May 29, 2013, by khyx2lyn
Life of an Intern – Investigating Orangutan’s Eye Movements
The exam period of May 2012 proved to be a period of a lot of stress for me. Part of it came from all the reading and studying I had to do for the upcoming exams – something I think nobody in their right mind genuinely enjoys. Another part of the stress came from thinking about what I was going to do with myself for the blank 4 months that was coming after the exams (i.e. summer holidays). However, during all this stress, I noticed that there were a few lecturers from the School of Psychology who had put up advertisements looking for interns to help them with their research over the summer. I only applied for the one with the most interesting sounding project to me– Dr Neil Mennie who was looking into orang-utan’s eye movements.
I sent in my application with only about 20% confidence that I would get the job. I didn’t bother getting a lot of face time with my lecturers over my first year, so I didn’t know any of them very well, including Dr Neil. However, much to my surprise, I got a very positive and friendly reply from Dr Neil telling me that he was impressed with my application, and that I was hired.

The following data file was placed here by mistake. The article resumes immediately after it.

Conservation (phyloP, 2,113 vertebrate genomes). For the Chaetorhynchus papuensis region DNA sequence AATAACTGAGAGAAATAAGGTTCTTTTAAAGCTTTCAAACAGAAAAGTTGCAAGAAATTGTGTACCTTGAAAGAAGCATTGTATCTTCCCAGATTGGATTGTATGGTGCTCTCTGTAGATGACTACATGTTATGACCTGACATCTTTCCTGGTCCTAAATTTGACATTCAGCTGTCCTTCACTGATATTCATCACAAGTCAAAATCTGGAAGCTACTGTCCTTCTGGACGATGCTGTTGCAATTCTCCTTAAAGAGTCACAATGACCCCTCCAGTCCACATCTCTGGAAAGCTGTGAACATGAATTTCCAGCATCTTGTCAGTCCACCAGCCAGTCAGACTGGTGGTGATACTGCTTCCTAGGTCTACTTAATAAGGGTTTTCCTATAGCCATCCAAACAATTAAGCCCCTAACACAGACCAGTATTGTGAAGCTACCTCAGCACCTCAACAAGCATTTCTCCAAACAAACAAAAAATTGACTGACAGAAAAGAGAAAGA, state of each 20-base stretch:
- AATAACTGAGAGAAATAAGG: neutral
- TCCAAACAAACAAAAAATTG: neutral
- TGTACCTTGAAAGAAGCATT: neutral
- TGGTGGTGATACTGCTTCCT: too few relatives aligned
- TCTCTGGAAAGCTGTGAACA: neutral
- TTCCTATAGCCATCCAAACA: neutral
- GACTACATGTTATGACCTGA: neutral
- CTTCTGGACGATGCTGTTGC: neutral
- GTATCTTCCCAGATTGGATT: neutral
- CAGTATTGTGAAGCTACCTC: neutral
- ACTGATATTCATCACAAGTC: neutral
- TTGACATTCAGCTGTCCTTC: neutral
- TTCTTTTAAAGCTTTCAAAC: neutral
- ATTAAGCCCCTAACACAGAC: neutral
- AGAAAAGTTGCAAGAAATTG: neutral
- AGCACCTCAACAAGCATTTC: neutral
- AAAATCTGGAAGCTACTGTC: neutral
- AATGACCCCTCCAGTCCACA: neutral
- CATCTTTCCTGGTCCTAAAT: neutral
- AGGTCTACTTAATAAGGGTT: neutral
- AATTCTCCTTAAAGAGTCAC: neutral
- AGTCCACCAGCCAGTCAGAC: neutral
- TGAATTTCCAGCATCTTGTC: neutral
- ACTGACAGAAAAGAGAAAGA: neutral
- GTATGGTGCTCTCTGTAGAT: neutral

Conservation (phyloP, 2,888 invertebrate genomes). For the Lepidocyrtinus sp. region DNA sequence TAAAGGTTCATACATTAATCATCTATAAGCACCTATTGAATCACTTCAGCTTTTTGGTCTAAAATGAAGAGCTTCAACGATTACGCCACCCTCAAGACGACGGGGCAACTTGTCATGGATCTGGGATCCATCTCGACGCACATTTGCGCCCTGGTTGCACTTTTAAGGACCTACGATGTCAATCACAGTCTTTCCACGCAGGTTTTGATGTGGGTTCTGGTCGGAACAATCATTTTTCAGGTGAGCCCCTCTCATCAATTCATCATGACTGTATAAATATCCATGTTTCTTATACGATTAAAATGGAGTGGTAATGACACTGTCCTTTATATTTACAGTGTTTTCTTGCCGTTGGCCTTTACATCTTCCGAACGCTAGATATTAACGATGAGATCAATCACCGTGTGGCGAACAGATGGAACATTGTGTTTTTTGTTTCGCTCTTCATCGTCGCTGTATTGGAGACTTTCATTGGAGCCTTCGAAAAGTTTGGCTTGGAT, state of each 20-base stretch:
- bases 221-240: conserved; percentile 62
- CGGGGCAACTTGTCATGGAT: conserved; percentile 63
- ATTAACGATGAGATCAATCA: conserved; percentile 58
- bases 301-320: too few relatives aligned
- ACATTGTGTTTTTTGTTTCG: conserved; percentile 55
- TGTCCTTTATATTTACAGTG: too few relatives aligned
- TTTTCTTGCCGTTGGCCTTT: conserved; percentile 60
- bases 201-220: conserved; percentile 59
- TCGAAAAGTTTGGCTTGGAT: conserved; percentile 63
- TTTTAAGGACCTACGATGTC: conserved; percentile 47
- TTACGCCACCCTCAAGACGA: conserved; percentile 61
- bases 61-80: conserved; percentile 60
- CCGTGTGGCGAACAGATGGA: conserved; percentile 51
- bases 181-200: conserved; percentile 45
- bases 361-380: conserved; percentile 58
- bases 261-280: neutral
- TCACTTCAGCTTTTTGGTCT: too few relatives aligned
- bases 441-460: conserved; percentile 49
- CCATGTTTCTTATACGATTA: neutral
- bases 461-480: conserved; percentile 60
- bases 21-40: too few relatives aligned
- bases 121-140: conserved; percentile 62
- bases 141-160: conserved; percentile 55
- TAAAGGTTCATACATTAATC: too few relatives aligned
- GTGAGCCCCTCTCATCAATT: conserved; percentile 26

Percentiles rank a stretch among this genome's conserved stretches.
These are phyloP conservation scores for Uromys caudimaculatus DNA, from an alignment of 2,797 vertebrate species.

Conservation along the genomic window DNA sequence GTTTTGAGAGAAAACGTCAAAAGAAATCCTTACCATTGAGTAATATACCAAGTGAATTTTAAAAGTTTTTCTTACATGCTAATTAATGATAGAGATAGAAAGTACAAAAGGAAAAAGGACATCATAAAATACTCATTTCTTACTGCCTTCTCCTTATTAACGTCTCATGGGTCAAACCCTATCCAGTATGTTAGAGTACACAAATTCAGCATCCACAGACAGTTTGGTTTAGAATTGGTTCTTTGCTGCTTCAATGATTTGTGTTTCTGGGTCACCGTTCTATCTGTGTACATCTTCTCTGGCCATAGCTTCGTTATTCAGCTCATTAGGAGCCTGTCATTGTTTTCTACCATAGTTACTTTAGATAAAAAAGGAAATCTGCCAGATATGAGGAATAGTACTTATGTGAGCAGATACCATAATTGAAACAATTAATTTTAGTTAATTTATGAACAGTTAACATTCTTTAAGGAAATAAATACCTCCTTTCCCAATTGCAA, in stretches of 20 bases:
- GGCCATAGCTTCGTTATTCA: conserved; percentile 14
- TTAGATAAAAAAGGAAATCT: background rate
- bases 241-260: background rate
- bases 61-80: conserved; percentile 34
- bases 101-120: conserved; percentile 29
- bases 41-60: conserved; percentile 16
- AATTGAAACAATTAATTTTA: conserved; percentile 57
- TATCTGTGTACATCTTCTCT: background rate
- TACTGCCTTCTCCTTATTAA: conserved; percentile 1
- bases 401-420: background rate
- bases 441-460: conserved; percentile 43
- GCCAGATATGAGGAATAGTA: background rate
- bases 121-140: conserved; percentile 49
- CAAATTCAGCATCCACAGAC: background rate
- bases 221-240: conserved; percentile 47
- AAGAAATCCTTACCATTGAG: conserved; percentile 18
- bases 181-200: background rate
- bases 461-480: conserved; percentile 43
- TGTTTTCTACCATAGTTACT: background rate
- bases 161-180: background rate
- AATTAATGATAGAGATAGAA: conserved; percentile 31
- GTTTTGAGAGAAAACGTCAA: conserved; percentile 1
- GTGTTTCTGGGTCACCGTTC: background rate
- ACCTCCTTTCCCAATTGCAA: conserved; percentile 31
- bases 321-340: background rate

My internship required alternating between the National Zoo (Zoo Negara) a few times a week to collect data from Tsunami, the 8-year-old female orang-utan we were “experimenting” on. Our data came from a wireless eye tracker that Tsunami’s keeper named Sharul would put on her head. The eye tracker consisted of two cameras; one pointed at Tsunami’s eye, and another pointed outwards towards Tsunami’s surroundings. The videos from the two cameras would be synced in a software that calibrated Tsunami’s eye movements, and would pretty much show us where and what Tsunami was looking at. On the days I wasn’t at the zoo, I would be on campus analysing the data while getting a lot of coffee and Red Bulls from Seven Eleven to push me through all that data analysis.
All in all, the internship gave me a lot to think about and also a lot to learn. Interning with Dr Neil meant a lot of background reading. He was constantly giving me different types of research papers which he would never fail to discuss with me (or at least try to discuss with me because lots of the time, I didn’t fully understand the papers). Dr Neil would also get me to think of different tasks for Tsunami, and would have me come up with mini experiment proposals which proved to be very useful upon entering second year. From working both, on campus and at the zoo exposed me to different work environments which I had to learn to adapt to.
Although I would have liked to have had more time to properly sit at home and do absolutely nothing, I was and still am extremely grateful and proud that I got the internship. As a proven couch potato, the internship was quite a bit of hard work for me and I am proud that I spent those three months working. Although it wasn’t all fun and games and baby apes during the internship, I can look back when I’m an old, withered grandmother and tell my grandchildren that I once studied an orang-utan at the zoo, about how much I learnt and how much fun I had during that time.
(Year 2 Student in BSc (Hons) Psychology and Cognitive Neuroscience, UNMC)